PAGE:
Which High-Level Disinfectant Is Right For My Facility?


High-level disinfection is defined as the chemical method of killing all microorganisms in or on a medical instrument, except for a small number of bacterial spores.1 Typically utilized after a sem-critical medical device (i.e. any device that contacts intact mucous membranes or non-intact skin, such as an ultrasound probe) is handled during a medical procedure, high-level disinfection is used as a means of sanitizing the device of any potential contamination, and is considered to be a crucial step in most probe disinfection processes.2

During high-level disinfection, medical devices are immersed in a high-level disinfectant (HLD) solution, which serves to completely kill all vegetative bacteria, fungi, mycobacterium, and viruses on the device.3 There are various types of HLD solutions that healthcare workers can select from to clean their devices, with each solution offering distinct advantages and disadvantages, depending on the situation and type of transducer being disinfected.

High-Level Disinfectant Solutions

Hydrogen peroxide:

  • mechanism of action: produces destructive hydroxyl free radicals that can attack membrane lipids, DNA, and other essential cell components 4
  • immersion time: 30 minutes at 20°C 5
  • reuse life: 21 days. 5
  • shelf-life stability: 2 years 5
  • advantages:3
    • no activation required
    • active against a wide range of microorganisms.
    • no disposal issues
    • no odor or irritation issues
    • does not coagulate blood or fix tissues to surfaces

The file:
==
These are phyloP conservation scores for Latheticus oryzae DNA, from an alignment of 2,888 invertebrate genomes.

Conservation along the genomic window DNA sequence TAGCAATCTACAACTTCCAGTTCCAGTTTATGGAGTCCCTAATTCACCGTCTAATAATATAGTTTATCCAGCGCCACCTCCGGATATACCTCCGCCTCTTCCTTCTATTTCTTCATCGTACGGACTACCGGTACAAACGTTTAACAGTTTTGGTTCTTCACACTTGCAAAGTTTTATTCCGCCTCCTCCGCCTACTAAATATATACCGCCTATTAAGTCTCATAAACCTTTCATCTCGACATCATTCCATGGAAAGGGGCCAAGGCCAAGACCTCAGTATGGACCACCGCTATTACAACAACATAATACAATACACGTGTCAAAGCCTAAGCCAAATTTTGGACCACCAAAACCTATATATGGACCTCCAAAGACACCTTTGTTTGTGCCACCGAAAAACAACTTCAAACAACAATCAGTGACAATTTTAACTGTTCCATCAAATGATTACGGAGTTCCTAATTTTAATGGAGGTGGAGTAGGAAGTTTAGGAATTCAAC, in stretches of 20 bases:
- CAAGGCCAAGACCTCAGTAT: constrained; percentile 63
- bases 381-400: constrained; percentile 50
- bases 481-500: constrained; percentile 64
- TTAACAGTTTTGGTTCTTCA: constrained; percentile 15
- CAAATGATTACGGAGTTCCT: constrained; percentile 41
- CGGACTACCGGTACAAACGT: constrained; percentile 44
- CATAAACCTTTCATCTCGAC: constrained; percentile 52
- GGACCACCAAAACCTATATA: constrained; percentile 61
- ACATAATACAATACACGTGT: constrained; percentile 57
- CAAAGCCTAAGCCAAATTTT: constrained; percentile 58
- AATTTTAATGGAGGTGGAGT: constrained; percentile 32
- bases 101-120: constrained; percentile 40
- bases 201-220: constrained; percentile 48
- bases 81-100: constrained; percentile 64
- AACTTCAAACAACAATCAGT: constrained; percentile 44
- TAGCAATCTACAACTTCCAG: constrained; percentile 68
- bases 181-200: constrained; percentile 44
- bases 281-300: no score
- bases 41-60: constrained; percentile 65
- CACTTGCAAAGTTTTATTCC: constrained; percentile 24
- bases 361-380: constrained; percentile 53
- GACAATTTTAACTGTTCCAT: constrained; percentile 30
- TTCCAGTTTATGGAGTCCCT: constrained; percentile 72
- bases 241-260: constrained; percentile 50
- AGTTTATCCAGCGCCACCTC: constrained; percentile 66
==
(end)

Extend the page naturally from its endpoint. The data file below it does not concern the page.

• disadvantages:3
    • serious eye damage with excessive contact.
    • material compatibility concerns (brass, zinc, copper, and nickel/silver plating), both cosmetic and functional.

CIVCO's UltrOx hydrogen peroxide solution is a reusable high-level disinfectant for processing semi-critical medical devices that are safe, ready-to-use, and fast-acting. With a quick 8-minute contact time at 20°C / 68°F and a reuse life of up to 21 days, UltrOx provides an efficient alternative to commonly used aldehyde solutions, requiring no extra ventilation and leaving zero toxic residues on devices, all while ensuring that your probes are receiving complete and thorough disinfection.


  • short for ortho-phthaladehyde
  • currently the most commonly-used aldehyde for high-level disinfection 6
  • mechanism of action: binds to membrane receptors due to cross-linkage and impairs the membrane functions, allowing the biocide to enter through the permeabilized membrane, where it interacts with intracellular reactive molecules, such as RNA 7
  • immersion time: 12 minutes at 20°C and 5 minutes at 25°C 5
  • reuse life: 14 days 5
  • shelf-life stability: 2 years 5
  • advantages: 3
    • fast acting
    • no activation required
    • may be used in manual or automated preprocessors
    • odor not significant
    • excellent materials compatibility
    • does not coagulate blood or fix tissues to surfaces
  • disadvantages: 3
    • stains skin, mucous membranes, clothing, and environmental surfaces